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Focus: Supply Chain Trends/Issues

Feature Article from Our Supply Chain Trends and Issues Subject Area - See All

From SCDigest's On-Target E-Magazine


June 15 , 2011

Supply Chain News: Is it Possible to Determine the Right amount of Supply Chain "Redundancy?"


Lurking Concerns Supply Chains have become too Lean; Can Risk Potential be Quantified?


SCDigest Editorial Staff


In a recent commentary, IDC Manufacturing Insights analyst Simon Ellis asked a simple question - is it really possible to determine the optimum level of redundancy or "slack" in a supply chain?

SCDigest Says:


Apple, for example, saw wait times for customers trying to order an iPad 2 rise form 3-5 days to 4-5 weeks due to component supply problems from Japanese vendors.

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There have been many articles in recent years noting that the sometimes extreme focus on Lean has left many supply chains "brittle," subject to big hits in the face of a disruption. Those views came to the forefront again recently after the earthquake/tsunami in Japan, which caused supply chain disruptions in a number of industry sectors.

Apple, for example, saw wait times for customers trying to order an iPad 2 rise form 3-5 days to 4-5 weeks due to component supply problems from Japanese vendors.

In his research note, Ellis cites recent research coming out of the University of Toledo and McGill University in Canada that showed that resource efficiency, with a level of redundancy built in, drives higher financial returns than a more hard core Lean strategy — based on the financial performance of all publicly traded U.S. firms from 1991 to 2006. (We will look at this specific research in more detail soon.)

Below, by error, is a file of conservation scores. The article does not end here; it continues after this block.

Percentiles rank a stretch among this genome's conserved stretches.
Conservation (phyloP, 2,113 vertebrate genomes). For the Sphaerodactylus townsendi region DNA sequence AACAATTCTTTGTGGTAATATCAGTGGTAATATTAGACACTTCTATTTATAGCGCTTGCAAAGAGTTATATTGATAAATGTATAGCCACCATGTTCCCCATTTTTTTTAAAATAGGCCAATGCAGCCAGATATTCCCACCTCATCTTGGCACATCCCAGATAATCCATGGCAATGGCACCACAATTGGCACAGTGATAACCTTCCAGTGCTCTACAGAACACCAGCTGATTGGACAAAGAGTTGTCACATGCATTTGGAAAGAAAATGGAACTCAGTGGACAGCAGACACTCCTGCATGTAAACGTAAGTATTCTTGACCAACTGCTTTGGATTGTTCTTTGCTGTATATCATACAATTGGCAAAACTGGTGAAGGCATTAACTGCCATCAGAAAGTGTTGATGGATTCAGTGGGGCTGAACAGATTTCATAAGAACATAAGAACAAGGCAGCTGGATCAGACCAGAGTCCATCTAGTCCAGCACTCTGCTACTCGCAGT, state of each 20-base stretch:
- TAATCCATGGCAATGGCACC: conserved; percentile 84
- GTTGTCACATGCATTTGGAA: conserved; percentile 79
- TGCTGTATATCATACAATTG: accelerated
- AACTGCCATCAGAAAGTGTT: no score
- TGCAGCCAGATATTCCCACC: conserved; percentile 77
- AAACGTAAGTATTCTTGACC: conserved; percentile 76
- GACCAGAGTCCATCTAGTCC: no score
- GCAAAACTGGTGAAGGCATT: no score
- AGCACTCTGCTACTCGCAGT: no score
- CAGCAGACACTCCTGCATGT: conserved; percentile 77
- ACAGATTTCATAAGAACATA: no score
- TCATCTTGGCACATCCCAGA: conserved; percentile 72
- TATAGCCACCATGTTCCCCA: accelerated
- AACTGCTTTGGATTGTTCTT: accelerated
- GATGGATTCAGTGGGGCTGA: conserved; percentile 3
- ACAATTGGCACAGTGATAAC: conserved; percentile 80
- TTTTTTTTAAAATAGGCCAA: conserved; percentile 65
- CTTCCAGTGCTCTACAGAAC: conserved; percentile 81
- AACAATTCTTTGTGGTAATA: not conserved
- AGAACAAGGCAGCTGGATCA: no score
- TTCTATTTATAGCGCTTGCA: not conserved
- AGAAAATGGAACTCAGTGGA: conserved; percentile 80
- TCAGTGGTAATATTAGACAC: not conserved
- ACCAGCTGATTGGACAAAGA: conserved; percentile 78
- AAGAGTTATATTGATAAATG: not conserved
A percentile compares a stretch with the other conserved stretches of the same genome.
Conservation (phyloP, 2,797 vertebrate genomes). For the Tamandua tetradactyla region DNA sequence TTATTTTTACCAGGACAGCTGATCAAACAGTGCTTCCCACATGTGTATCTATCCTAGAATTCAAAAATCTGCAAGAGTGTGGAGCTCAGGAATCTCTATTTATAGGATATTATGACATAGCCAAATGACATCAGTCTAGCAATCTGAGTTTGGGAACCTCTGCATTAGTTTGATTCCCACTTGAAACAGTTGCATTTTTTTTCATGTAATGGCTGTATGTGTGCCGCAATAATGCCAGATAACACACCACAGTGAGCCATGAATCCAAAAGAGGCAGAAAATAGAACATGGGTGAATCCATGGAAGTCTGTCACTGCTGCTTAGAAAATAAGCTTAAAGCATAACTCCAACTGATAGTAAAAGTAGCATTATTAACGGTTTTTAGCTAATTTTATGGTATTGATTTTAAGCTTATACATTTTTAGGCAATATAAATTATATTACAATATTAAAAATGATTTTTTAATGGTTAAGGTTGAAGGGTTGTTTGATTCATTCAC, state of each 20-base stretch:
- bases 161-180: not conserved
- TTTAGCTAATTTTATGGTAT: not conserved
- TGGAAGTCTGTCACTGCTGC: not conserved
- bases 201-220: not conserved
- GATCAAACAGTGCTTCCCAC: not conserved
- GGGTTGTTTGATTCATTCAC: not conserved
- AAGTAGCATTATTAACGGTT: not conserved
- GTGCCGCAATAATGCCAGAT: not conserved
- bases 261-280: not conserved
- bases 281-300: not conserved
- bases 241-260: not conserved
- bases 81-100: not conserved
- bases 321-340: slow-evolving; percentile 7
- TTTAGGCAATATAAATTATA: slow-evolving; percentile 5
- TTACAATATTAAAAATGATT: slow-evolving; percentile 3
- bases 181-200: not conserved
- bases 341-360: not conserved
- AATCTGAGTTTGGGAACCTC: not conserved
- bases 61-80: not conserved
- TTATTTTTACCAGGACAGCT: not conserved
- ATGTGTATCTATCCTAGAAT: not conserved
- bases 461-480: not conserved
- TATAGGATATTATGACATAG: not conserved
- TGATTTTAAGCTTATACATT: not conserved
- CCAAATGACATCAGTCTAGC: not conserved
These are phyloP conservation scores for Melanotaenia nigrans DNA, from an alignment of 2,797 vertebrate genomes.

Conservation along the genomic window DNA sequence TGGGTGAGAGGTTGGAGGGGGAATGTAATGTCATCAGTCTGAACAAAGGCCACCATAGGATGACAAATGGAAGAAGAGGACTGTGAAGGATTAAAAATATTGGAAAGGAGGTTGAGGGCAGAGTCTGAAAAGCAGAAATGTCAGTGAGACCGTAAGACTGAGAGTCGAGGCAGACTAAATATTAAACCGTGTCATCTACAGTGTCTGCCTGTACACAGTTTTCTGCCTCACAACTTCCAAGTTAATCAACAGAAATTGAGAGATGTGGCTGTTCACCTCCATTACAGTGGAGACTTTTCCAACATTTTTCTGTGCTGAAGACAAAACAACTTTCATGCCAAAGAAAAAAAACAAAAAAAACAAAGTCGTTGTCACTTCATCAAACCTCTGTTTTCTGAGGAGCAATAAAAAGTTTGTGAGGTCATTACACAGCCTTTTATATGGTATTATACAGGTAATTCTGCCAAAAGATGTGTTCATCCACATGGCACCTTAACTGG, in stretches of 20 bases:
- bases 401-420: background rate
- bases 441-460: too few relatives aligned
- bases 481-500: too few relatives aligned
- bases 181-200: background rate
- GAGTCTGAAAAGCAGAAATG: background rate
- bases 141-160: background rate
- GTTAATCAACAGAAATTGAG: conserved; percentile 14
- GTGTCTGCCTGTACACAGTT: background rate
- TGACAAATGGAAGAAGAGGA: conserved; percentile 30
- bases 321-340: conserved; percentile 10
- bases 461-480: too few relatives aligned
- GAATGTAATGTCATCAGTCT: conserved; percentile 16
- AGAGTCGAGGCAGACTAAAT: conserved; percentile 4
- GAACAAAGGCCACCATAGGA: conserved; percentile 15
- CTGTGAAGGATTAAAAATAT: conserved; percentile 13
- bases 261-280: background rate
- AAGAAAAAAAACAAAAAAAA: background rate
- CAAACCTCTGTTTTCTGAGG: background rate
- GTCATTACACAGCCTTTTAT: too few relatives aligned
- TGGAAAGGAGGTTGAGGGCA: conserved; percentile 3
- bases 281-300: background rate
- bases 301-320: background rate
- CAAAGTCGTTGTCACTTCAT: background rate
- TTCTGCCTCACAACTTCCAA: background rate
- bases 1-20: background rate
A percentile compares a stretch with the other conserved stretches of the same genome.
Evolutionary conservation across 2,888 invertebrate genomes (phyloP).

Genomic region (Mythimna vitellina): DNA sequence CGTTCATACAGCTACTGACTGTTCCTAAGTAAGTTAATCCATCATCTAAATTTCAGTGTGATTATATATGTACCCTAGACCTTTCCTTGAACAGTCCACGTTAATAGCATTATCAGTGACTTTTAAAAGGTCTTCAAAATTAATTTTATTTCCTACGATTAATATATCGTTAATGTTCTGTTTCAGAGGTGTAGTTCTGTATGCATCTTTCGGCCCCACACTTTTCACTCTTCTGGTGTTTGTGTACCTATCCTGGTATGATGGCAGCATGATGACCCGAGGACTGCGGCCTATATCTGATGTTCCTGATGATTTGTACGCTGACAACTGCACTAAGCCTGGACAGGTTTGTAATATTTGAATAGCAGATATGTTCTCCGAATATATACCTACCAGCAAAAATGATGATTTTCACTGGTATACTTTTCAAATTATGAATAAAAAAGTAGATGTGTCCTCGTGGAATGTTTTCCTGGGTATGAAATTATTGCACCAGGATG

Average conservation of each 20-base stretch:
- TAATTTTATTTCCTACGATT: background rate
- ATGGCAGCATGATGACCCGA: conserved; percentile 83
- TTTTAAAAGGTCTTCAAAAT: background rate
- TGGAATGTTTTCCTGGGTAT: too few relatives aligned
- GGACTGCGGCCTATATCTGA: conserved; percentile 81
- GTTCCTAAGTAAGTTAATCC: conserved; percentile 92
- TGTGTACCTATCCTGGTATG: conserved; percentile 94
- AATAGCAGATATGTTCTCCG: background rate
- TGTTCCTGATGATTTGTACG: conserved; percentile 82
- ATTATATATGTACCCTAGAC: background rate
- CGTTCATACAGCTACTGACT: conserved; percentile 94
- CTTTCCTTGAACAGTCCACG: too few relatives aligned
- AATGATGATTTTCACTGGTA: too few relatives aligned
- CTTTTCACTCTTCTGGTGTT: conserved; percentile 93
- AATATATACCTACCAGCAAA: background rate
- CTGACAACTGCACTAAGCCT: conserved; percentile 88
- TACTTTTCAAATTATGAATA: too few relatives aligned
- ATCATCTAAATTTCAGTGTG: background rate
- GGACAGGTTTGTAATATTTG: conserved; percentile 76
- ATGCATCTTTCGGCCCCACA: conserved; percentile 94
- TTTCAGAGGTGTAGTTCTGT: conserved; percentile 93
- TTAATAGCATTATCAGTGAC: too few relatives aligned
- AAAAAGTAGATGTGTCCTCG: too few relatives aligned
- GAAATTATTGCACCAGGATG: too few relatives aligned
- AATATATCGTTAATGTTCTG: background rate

"While this finding might initially be viewed as somewhat self-evident, the dilemma goes right to the heart of supply chain risk management. Do I build in redundancy, "slack" as McGill called it, with its accompanying short-term costs, or does the inherent chase for cost efficiency cause me to strive for the highest possible utilization levels and "hope" that nothing major goes wrong?" Ellis ponders. "It is, essentially, the same debate that companies have been having more broadly about supply chain risk and the appropriate levels of mitigation."

Research out of Georgia Tech has shown the powerful negative impact a supply chain disruption can have on a company's share price - and impact that usually lasts well after the original disruption has been solved.

As shown in the chart below from that research, on the day a company announced a supply chain disruption, its stock price falls about 7% versus peer companies by industry, size, etc.

First Day Impact on Stock Price of SCM Disruption Announcement



Source: Kevin Hendricks and Vinod R. Singhal

(Supply Chain Trends Story Continued Below)



So, in the end, how much supply chain redundancy is enough?

"The question is, of course, unanswerable and reflective of one of my favorite online contractions: YMMV (your mileage may vary)," says Ellis, adding that rhe right level of redundancy in the supply chain will depend upon the unique nature of your business and will be a function of a few key drivers:

● The level of unpredictability in your supply
● The volatility of your demand
● To what degree do you currently "sweat" your assets
● The planning horizon (short versus longer term)

"Part of the real challenge is I don't think we have generated a lot of insight in the industry yet about how to really quantify the cost of a potential supply chain disruption," said SCDigest Dan Gilmore. "We can obviously do it after the fact, but in the planning process it is difficult in many cases, making it challenging to weigh the potential benefits of added redundancy and other mitigation strategies."

Have supply chains become too Lean? How do we determine the right level of redundancy? Can potential risk be well quantified today? Let us know your thoughts at the Feedback button below.


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